Most People Can Lower Their Blood Pressure By Cutting Out 1 Teaspoon of Salt Each Day

Most People Can Lower Their Blood Pressure By Cutting Out 1 Teaspoon of Salt Each Day

Cutting out just one teaspoon of salt from your diet each day can significantly lower blood pressure as good as a first-line medication for hypertension, new research shows.

The news comes from a study published November 11 in JAMA, examining how dietary sodium intake impacts blood pressure in middle-aged and elderly adults, including those who don’t have high blood pressure and those already on antihypertensive medications.1

“We found that 70–75% of all people, regardless of whether they are already on blood pressure medications or not, are likely to see a reduction in their blood pressure if they lower the sodium in their diet,” co-principal investigator Norrina Allen, PhD, the Quentin D. Young Professor of Health Policy in the Department of Preventive Medicine at the Northwestern University Feinberg School of Medicine, said in a news release.

A single teaspoon of table salt has about 2,300 mg of sodium—the daily upper limit for sodium intake among people ages 14 and over, according to the Dietary Guidelines for Americans. However, the average American consumes about 3,400 mg of sodium each day.2 The American Heart Association recommends a daily sodium intake much lower than both, at just 1,500 mg.3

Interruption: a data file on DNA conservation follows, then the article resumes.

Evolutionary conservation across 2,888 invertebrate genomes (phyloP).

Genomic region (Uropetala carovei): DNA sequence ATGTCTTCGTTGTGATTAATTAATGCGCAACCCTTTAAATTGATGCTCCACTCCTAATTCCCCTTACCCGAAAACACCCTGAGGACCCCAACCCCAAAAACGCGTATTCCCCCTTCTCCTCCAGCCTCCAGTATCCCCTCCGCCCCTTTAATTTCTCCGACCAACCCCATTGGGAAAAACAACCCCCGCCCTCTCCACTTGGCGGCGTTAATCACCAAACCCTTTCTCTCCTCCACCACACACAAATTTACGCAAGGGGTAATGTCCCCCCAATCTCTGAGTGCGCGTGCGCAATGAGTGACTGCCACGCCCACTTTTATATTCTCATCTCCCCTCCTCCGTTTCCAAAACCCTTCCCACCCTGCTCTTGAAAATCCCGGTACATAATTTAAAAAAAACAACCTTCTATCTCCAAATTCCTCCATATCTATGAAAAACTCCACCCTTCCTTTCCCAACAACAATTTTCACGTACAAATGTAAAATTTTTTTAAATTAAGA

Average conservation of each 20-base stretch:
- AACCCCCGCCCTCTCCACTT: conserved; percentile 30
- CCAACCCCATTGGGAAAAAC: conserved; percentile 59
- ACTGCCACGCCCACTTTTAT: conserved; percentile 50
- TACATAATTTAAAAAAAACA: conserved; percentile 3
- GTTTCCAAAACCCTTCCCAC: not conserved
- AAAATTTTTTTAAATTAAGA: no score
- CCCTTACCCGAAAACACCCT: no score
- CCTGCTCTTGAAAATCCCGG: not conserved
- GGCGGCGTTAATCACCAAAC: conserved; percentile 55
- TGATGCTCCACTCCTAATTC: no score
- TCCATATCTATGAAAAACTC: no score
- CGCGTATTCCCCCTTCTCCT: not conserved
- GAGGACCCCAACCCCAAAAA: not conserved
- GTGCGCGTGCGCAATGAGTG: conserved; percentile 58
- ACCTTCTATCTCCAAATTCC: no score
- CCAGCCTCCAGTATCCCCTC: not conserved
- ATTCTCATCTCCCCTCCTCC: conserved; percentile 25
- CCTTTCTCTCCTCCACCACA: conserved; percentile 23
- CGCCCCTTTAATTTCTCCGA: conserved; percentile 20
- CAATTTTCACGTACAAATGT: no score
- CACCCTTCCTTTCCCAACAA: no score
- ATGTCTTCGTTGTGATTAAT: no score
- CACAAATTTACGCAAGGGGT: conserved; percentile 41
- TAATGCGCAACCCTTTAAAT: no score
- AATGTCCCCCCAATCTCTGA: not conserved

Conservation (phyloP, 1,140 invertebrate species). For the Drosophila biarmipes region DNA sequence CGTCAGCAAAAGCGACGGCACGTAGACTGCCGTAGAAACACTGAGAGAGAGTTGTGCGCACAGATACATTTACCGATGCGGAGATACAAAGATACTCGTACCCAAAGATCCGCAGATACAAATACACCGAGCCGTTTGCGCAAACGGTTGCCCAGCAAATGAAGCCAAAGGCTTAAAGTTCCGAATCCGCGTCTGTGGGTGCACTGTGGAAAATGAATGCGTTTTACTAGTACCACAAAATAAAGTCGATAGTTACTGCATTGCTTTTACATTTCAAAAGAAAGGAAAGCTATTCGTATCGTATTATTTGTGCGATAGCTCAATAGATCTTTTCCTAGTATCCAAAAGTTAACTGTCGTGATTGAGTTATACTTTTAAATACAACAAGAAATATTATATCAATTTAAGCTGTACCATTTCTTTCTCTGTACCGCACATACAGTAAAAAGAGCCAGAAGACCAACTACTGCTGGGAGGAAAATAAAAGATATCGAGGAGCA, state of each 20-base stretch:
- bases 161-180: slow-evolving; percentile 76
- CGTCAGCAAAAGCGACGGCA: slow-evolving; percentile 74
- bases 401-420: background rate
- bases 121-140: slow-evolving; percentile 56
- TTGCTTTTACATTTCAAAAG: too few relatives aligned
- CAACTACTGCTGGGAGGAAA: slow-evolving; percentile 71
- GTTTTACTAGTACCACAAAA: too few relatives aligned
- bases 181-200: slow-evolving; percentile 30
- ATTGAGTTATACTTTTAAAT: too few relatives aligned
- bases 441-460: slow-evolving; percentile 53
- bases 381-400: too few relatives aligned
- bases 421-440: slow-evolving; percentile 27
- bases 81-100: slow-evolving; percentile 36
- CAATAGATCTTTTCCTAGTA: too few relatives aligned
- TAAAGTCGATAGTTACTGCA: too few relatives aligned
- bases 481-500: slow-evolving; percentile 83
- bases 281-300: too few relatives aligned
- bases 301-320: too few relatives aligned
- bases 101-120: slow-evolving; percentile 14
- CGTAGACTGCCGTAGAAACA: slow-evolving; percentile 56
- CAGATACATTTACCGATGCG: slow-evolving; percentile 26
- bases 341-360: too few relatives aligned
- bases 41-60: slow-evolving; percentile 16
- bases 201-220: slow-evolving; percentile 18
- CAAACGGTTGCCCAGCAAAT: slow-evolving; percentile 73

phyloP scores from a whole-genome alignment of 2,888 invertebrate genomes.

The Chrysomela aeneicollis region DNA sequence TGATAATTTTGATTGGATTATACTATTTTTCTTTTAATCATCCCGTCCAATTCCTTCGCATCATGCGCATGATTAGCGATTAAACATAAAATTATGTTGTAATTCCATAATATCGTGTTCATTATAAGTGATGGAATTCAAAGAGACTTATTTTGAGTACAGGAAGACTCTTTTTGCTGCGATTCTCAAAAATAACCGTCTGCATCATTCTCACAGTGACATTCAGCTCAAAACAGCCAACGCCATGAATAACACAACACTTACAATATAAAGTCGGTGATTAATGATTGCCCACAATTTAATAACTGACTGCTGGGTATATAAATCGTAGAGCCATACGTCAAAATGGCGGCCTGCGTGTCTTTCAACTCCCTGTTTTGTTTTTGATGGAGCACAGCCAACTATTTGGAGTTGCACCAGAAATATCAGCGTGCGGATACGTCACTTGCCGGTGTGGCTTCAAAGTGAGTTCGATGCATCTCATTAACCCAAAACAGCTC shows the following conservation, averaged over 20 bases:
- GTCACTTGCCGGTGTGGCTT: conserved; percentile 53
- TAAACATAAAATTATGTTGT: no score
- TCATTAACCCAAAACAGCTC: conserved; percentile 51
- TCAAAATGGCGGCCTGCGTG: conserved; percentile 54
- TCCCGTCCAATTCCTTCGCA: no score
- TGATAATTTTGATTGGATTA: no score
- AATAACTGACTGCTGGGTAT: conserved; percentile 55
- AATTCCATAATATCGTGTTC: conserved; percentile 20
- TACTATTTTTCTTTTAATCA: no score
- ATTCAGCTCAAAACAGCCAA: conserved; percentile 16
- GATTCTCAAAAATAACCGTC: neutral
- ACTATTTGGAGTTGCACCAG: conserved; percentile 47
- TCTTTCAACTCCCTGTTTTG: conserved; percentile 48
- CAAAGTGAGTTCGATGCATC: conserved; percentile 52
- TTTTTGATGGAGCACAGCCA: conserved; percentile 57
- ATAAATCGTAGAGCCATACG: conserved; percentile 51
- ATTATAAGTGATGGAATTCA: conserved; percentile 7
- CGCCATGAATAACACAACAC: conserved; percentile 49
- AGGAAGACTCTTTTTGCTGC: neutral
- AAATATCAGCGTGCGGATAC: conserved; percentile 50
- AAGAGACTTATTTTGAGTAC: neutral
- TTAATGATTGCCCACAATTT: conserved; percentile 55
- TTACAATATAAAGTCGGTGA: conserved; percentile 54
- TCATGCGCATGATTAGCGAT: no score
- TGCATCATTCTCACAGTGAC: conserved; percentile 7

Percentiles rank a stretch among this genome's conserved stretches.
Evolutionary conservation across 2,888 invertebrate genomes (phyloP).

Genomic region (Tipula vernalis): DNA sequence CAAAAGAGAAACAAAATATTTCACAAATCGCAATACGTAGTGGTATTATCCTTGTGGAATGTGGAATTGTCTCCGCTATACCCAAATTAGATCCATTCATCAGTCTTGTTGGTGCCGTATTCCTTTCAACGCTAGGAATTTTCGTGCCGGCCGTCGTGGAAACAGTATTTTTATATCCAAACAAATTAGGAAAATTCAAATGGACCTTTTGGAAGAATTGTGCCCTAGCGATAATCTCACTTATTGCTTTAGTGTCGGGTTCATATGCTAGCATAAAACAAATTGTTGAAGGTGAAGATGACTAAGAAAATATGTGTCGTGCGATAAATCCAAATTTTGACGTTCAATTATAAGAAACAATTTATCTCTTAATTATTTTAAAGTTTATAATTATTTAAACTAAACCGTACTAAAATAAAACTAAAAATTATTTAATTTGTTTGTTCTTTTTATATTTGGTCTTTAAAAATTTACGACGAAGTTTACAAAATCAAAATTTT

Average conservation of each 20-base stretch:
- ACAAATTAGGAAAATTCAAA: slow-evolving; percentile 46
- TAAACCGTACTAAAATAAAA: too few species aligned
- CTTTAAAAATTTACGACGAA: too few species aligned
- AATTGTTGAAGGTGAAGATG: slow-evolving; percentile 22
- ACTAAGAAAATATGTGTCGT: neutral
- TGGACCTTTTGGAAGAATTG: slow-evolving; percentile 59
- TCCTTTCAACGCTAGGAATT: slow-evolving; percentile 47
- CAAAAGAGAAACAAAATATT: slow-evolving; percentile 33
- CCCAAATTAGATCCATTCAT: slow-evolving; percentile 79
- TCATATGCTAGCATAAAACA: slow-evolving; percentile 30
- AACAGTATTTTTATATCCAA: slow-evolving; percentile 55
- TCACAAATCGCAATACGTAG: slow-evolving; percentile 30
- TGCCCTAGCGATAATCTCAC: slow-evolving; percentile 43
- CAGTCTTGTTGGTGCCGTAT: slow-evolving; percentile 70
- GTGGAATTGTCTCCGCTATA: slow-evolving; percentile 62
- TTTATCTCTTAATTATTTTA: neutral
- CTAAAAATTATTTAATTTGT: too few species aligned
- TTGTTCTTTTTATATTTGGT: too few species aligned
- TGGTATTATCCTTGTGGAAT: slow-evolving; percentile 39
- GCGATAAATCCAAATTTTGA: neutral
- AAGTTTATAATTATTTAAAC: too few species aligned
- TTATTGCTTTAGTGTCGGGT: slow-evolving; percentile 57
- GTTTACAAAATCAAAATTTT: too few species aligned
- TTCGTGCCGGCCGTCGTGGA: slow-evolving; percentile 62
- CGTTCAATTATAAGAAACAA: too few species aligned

The new study was designed to decrease sodium levels even lower than the AHA-recommended 1,500 mg, which may be difficult for many, but even lowering sodium intake by a little bit is beneficial—particularly because high blood pressure is the leading cause of death worldwide, said Allen.

“High blood pressure can lead to heart failure, heart attacks, and strokes, because it puts extra pressure on your arteries,” said Allen. “It affects the heart’s ability to work effectively and pump blood.”

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Read on to learn more about how reducing your salt intake can affect blood pressure—and how to easily remove some of the salt from your diet.


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